Factors associated with study protocol adherence and bio banking participation in reproductive medicine clinical trials and their relationship to live birth

Reproductive Medicine Network

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Abstract

STUDY QUESTION: What demographic and baseline characteristics are predictive of adherence to reproductive medicine clinical trial protocols, live birth or participation in genetic studies? SUMMARY ANSWER: Race, BMI and lower income are associated with likelihood of non-adherent to reproductive medicine clinical trial protocols, while race influences collection of biological samples and non-adherent to study protocols is associated with lower probability of live birth. WHAT IS KNOWN ALREADY: Although aspects of adherence to study protocol have previously been evaluated as individual factors in infertile women, the factors that affect overall non-adherent to study protocol have not been previously evaluated. STUDY DESIGN, SIZE, DURATION: A secondary data analysis of 1650 participants from two prospective multicenter, double-blind controlled studies was carried out: Pregnancy in Polycystic Ovary Syndrome II (PPCOS II) and Assessment of Multiple Intrauterine Gestations from Ovarian Stimulation (AMIGOS). PARTICIPANTS/MATERIALS, SETTING, METHODS: The participants were women aged 18-40 years old with either polycystic ovary syndrome (PCOS) with ovulatory dysfunction in combination with either hyperandrogenemia and/or polycystic ovarian morphology (PPCOS II), or regular ovulatory cycles with unexplained infertility (AMIGOS). The study was carried out in 14 clinical sites in the USA. Non-adherence to clinical trial protocol was chosen as the primary outcome for this analysis. To evaluate whether demographic and baseline characteristics were predictive of adherence to study protocols, live birth or participation in blood sampling for DNA and repository, and pregnancy registry, these putative factors were compared between the outcome measures. Logistic regression was used to establish a prediction model using the putative predictors introduced above. MAIN RESULTS AND THE ROLE OF CHANCE: Women who self-identified as African American or Asian and those with higher BMI and lower household income were less likely to adhere to protocol. Non-adherence to the study protocol was associated with a lower probability of live birth (odds ratio: 0.180, 95% CI: 0.120, 0.272, P < 0.001). African Americans or Asians were less likely to participate in optional study DNA collection compared to Whites. Participants who were African American or with high annual income or from the Southwest sites or had PCOS were less likely to participate in the blood repository studies. LIMITATIONS, REASONS FOR CAUTION: Race and ethnicity were self-reported and such self-classification to strict race and ethnicity may not always be representative of a whole racial or ethnic group. This study included two US multicenter trials and therefore the findings may not be extrapolated to international trials. WIDER IMPLICATIONS OF THE FINDINGS: Identification of populations with low participation is an important initial step, as further investigation can develop specific measures to improve adherence to study protocols and participation in biospecimen banking and thereby extend the representativeness of reproductive medicine clinical trial findings. STUDY FUNDING/COMPETING INTEREST(S): Supported by NIH Eunice Kennedy Shriver NICHD Grants: U10 HD39005, U10 HD38992, U10 HD27049, U10 HD38998, U10 HD055942, HD055944, U10 HD055936, U10HD055925, PPCOSII: U10 HD27049, U10 HD38992, U10 HD055925, U10 HD39005, U10 HD38998, U10 HD055936, U10 HD055942, U10 HD055944; Clinical Reproductive Endocrine Scientist Training Program (CREST): R25HD075737. Outside this study, M.P.D. received NIH/NIHCD research grant and R.S.L. received research grant from Ferring and was consultant for Bayer, Kindex, Odega, Millendo and AbbVie. TRIAL REGISTRATION NUMBER: ClinicalTrials.gov number: NCT00719186; NCT01044862.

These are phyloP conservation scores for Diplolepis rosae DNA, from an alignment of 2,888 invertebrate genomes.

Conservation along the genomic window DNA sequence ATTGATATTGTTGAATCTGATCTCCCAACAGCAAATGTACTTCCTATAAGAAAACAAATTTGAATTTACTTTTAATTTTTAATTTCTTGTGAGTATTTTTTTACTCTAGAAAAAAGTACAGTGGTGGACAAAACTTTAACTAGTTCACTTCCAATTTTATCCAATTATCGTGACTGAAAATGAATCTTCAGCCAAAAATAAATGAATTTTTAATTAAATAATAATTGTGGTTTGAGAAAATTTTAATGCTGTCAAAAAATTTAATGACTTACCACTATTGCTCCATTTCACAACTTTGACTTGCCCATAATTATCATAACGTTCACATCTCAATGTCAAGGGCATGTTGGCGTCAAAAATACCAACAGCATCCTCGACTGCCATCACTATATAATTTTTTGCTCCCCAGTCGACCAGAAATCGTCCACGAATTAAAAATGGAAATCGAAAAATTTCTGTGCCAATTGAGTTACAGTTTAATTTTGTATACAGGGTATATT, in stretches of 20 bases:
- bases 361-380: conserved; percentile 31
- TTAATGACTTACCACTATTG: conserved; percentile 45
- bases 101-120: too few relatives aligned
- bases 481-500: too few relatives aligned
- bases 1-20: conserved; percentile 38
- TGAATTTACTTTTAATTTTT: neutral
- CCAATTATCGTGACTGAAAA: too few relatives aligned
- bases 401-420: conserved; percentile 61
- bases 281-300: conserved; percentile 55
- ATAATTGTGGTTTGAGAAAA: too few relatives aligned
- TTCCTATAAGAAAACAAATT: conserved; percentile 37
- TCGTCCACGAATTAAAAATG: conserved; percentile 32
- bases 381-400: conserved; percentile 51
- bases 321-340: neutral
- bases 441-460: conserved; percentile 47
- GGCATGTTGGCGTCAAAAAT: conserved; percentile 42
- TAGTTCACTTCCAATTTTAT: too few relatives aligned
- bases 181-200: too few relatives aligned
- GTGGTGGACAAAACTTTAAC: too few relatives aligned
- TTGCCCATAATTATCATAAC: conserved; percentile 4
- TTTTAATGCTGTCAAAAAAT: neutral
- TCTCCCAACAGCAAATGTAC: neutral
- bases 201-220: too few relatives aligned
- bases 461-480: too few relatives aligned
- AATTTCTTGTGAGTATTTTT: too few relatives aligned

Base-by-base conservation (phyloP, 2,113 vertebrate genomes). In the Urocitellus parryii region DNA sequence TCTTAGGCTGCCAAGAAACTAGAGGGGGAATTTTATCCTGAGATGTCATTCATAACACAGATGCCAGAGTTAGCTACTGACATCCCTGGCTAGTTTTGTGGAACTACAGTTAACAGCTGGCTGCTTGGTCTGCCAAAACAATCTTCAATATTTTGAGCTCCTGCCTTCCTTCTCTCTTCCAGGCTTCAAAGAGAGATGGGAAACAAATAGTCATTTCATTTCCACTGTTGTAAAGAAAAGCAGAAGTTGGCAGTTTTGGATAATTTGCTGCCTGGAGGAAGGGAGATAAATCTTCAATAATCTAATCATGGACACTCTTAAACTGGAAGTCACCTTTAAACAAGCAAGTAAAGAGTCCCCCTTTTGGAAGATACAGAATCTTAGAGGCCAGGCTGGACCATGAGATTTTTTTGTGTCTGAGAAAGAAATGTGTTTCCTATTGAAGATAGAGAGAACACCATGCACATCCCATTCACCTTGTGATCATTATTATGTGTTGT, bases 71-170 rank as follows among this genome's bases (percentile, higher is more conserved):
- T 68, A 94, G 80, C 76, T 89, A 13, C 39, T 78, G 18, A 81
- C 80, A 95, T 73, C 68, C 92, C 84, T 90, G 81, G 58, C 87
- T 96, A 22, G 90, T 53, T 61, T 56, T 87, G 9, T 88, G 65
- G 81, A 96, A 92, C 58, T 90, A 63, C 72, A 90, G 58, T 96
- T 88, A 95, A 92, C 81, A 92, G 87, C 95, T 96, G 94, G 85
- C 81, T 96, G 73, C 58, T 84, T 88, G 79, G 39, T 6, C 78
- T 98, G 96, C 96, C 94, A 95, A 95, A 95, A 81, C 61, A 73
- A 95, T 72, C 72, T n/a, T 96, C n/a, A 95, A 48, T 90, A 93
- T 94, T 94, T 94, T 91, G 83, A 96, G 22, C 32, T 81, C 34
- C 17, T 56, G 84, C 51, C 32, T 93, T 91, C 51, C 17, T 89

Original languageEnglish (US)
Pages (from-to)2819-2831
Number of pages13
JournalHuman Reproduction
Volume35
Issue number12
DOIs
StatePublished - Dec 1 2020

Keywords

  • adherence to study protocol
  • biospecimen banking
  • dropout
  • ethnicity
  • live birth
  • medication compliance
  • non-adherence
  • pregnancy registry
  • race
  • randomized controlled trial

ASJC Scopus subject areas

  • Reproductive Medicine
  • Obstetrics and Gynecology

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